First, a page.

Several months later, the young couple expressed their joy over Queen Victoria’s consent to be godmother to their first child, Grand Princess Olga. Being accustomed to the European sound of the royal family’s names, Queen Victoria was evidently rather puzzled over the Russian emperor’s choice of name for his daughter. “We chose the name Olga because it has already been used several times in our family and it is an age-old Russian name,” Nicky wrote in November 1895. But in the very next letter sent from Darmstadt, Queen Victoria, his “dearest grandmother,” was in for a rude awakening when she tried to put pressure on Nicky in the interests of British policy in the East. “As for Egypt, dear Grandmother, this is a very serious issue that affects not only France, but also all of Europe. Russia is very interested in its shortest routes to Eastern Siberia being free and open. Britain’s occupation of Egypt is a constant threat to our sea routes to the Far East; for it is clear that whoever controls the Nile valley also controls the Suez Canal. This is why Russia and France do not agree with Britain’s presence in this part of the world and both countries wish for real integrity of the canal.”

March, which saw the murder of Alexander II and the abdication of Nicholas II, was a fateful month for the Romanov dynasty … “Perhaps when we throw them the Romanov crown, the people will have mercy on us; General Headquarters, [Commander-in-Chief] Alexeev, and the generals have long been in favor of the idea of a state coup,” mumbled Alexander Guchkov, Duma’s Chairman, “deathly pale with a trembling chin” in those days to a handful of frightened State Duma deputies.

So, whose side are we on? On their side, or on the side of he who, after removing his crown, said: “If Russia needs a sacrifice for its salvation, I will be that sacrifice!”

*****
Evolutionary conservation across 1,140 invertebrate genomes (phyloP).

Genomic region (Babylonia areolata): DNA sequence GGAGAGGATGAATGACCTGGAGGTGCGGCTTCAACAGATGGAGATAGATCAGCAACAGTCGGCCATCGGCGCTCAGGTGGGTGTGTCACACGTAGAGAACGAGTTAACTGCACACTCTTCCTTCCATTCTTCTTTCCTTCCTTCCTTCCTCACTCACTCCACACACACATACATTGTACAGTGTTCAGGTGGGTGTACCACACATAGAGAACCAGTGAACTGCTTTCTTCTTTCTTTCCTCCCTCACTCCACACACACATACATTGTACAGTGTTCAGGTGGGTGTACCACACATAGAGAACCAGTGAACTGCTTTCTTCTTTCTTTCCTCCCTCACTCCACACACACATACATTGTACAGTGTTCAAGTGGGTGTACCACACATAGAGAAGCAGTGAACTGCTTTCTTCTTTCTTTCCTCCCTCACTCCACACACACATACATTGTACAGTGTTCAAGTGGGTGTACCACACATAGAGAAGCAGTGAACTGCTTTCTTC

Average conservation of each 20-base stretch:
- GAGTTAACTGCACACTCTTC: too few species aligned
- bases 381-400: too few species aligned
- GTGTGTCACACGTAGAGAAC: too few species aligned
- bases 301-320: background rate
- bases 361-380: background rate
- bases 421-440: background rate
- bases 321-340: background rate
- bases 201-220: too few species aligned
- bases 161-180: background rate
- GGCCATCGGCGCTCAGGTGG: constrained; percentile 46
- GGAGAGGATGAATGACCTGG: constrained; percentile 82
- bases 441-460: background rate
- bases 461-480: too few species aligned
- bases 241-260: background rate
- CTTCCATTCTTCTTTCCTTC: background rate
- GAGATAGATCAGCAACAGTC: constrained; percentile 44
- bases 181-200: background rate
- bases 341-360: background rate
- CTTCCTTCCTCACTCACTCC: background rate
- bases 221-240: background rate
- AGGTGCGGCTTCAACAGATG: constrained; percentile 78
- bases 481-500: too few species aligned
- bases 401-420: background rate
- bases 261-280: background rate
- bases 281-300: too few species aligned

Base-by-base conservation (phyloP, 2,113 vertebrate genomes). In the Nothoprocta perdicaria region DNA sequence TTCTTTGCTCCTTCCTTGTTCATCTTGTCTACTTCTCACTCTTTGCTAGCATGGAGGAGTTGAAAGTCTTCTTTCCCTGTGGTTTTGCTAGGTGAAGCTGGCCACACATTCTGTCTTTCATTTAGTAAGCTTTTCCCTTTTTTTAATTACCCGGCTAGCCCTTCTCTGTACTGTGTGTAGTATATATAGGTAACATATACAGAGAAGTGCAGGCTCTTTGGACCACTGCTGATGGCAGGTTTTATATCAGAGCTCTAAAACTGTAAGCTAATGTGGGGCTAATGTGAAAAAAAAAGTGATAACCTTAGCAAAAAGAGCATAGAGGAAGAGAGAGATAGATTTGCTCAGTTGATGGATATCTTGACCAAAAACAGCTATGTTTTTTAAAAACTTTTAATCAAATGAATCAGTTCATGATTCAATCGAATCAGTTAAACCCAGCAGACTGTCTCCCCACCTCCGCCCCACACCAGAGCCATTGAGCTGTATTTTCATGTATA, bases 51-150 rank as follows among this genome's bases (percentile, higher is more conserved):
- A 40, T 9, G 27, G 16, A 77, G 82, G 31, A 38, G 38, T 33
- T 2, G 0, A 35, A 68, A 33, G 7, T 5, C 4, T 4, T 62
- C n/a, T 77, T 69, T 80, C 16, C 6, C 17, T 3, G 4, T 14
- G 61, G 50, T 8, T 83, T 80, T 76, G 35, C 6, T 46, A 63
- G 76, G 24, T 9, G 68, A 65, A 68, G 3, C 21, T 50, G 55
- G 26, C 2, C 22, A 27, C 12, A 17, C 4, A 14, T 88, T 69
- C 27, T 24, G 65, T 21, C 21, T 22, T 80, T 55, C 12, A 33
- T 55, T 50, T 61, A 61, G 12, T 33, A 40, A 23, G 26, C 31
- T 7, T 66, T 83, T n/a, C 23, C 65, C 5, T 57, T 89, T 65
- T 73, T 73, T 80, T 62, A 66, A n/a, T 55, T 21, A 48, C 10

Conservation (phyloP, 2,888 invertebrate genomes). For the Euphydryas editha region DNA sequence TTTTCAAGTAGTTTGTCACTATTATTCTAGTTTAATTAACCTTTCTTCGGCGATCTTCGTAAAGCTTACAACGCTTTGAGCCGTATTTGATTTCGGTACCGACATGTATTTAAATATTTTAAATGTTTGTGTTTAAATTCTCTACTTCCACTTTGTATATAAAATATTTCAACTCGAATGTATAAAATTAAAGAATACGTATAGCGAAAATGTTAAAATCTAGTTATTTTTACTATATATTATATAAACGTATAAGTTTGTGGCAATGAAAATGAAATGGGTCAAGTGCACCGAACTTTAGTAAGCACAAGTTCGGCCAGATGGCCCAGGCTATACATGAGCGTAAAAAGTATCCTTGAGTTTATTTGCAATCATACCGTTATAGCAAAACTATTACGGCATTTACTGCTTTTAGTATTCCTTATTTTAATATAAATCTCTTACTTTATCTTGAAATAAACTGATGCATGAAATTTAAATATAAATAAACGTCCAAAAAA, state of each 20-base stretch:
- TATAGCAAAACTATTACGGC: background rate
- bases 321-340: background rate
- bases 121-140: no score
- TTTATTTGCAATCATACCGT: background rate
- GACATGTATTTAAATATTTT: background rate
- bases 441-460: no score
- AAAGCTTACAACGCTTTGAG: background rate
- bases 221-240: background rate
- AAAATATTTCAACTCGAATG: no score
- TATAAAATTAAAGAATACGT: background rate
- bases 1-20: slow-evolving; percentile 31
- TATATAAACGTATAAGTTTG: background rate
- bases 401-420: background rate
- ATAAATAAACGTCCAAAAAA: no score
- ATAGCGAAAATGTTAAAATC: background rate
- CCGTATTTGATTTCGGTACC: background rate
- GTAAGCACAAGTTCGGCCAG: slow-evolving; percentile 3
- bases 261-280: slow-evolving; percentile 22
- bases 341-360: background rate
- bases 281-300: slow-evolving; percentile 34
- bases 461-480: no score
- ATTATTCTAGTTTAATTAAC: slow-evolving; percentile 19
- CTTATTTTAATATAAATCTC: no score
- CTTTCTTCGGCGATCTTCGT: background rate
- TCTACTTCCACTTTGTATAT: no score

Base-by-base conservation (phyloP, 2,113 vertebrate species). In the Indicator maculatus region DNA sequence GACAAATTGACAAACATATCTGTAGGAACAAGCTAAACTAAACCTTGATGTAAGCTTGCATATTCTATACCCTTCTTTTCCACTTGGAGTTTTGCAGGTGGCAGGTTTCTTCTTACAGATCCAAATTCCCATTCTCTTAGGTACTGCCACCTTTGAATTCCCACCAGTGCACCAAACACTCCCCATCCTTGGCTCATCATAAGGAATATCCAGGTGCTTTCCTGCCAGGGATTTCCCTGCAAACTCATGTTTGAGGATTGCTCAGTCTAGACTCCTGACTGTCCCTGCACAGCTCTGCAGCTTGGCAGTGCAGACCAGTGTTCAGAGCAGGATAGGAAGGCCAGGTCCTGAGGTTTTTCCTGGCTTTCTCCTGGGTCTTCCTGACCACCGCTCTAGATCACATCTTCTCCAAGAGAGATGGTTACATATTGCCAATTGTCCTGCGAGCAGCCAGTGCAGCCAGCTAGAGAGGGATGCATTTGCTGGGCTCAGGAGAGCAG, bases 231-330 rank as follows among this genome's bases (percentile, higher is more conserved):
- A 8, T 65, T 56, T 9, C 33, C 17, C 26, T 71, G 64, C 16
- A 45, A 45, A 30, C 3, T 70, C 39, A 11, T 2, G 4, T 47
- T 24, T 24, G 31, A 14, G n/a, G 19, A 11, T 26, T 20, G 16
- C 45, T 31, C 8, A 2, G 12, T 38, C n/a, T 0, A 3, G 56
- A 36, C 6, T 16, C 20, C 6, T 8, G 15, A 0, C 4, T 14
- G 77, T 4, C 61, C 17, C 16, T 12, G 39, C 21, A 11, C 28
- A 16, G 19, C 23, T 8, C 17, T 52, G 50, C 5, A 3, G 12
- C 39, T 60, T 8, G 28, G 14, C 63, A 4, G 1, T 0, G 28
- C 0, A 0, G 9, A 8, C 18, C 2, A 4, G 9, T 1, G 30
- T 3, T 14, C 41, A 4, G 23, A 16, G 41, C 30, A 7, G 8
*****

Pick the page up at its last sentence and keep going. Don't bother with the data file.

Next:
© International Affairs. 4 June 2020

Tsar’s Days in Ekaterinburg 2020


A Divine Liturgy is held on the night of 16/17 July at the Church on the Blood

Despite the threat of the COVID-19 pandemic, the annual Tsar’s Days events will go ahead as planned in the Ural city of Ekaterinburg. Russia has been hard hit by the coronavirus, reported more than 371,000 cases to date.

A press release from the Ekaterinburg City Hall has confirmed that in 2020, Tsar’s Days will be held from 12 to 21 July. Tsar’s Days is the annual festival of Orthodox culture in Ekaterinburg and the Sverdlovsk Region, marking the deaths and martyrdom of Emperor Nicholas II and his family, who were murdered by the Bolsheviks in the Ipatiev House on 17th July 1918. The festival includes divine services, religious processions, exhibitions, concerts and other events.

The main event, for which thousands of Orthodox pilgrims come to Ekaterinburg, is the solemn liturgy, which takes place on the night of the murder of the Holy Royal Martyrs – 16/17 July, in the Church on the Blood. At the end of the Liturgy, tens of thousands of pilgrims take part in the 21 km Cross procession from the Church on the Blood in Ekaterinburg to the Monastery of the Holy Royal Martyrs in Ganina Yama.